While 87% of online shoppers abandon their shopping baskets, the majority plan to return to websites later to complete their purchases, with baskets effectively used as wish lists.
According to a basket abandonment survey from Amaze, 74% of respondents said they would return at a later date to make a purchase, and many are using the basket as a means to 'window shop' on e-commerce sites.
The report suggests that, since there is little that etailers can do to change this behaviour, then less emphasis should be placed on abandonment rates as a measure of success or failure.
There were differences in the types of products that shoppers stored to buy later. Clothing and computer products were more likely to be bought straight away, while baskets containing books and music were often abandoned:
So what can e-commerce sites do about abandonment?
Saving basket contents for future visits, and making it easier to resume the purchase may
make it more likely that customers will come back and also use the feature for research.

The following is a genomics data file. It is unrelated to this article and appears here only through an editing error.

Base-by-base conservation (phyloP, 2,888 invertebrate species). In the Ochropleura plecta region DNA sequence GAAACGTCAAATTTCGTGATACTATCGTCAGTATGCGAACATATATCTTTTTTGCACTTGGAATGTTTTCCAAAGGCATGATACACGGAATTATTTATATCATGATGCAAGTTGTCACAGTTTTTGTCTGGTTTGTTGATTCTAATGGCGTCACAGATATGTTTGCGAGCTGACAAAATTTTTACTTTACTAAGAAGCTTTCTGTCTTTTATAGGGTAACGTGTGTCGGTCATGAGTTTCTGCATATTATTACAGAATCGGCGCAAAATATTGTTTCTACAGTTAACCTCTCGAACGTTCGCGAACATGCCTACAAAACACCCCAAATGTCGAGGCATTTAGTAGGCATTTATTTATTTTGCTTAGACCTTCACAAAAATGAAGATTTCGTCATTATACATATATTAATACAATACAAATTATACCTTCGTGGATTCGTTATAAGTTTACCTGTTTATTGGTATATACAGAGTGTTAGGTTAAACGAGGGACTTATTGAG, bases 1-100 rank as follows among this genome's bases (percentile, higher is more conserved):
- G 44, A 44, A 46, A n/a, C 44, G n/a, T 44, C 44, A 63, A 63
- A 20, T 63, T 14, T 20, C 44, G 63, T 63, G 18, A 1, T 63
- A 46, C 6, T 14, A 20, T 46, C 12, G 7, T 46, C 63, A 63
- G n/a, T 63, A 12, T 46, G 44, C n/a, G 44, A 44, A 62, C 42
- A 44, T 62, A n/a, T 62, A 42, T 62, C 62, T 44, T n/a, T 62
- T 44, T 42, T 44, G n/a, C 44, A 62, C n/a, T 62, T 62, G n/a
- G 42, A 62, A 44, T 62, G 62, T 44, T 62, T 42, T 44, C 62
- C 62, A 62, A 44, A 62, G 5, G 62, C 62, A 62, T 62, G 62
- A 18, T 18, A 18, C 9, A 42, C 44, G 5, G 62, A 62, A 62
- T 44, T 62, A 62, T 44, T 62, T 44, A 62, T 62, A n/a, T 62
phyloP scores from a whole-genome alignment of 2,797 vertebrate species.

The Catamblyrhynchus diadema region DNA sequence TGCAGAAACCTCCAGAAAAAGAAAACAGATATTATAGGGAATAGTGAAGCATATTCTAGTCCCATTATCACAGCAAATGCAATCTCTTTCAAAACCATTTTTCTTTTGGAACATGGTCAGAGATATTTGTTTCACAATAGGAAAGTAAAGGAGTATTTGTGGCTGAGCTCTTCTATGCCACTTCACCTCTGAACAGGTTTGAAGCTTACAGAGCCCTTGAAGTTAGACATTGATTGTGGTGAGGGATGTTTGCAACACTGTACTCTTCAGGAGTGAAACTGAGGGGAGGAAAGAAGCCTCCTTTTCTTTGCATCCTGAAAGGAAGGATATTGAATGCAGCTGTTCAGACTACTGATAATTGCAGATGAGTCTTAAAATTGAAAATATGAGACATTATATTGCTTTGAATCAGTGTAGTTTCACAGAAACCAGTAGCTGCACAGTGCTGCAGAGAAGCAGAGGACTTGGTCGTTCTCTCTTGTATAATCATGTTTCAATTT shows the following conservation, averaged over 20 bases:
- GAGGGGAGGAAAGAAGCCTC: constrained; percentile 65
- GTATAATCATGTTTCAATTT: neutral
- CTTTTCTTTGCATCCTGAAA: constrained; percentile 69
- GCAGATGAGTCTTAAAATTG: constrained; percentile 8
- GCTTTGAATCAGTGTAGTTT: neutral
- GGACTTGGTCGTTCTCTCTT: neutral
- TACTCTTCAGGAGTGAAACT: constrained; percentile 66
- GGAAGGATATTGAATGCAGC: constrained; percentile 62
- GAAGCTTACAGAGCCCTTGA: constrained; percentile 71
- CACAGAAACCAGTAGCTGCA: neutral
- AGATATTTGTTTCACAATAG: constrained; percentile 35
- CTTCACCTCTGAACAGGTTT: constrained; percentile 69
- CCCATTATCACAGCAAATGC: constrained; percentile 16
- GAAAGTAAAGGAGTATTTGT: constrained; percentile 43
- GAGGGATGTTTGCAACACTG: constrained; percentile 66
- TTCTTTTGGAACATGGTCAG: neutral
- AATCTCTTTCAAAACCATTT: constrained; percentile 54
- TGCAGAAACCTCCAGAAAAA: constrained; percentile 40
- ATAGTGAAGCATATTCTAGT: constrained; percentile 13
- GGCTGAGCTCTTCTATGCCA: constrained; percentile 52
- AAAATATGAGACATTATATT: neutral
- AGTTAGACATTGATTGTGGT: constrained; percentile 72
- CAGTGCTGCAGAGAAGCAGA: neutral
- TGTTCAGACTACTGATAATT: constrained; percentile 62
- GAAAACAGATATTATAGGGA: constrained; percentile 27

Clearly display prices and delivery charges on product pages so that shoppers don't have to add items to the basket to find out this information. If customers are reaching the shopping cart and then abandoning due to
delivery costs, then this suggests that this information has not been made clear or that charges are too high.
Add user reviews and ratings to help uncertain customers make a decision on a purchase there and then.
Offer collect in store options. Sometimes people want items more quickly, or are simply researching online for offline purchases, so making this easy for customers can pay off. Both Halfords and Argos have boosted their multichannel revenues recently by offering such services.
Email customers that abandon baskets. By adding items to shopping carts, customers have shown a possible intent to purchase, so a reminder email, possibly with the added sweetener of a discount may be enough to get shoppers to come back and finish the purchase.
While this could be an effective tactic, care should be taken over the timing and tone of emails to avoid annoying customers.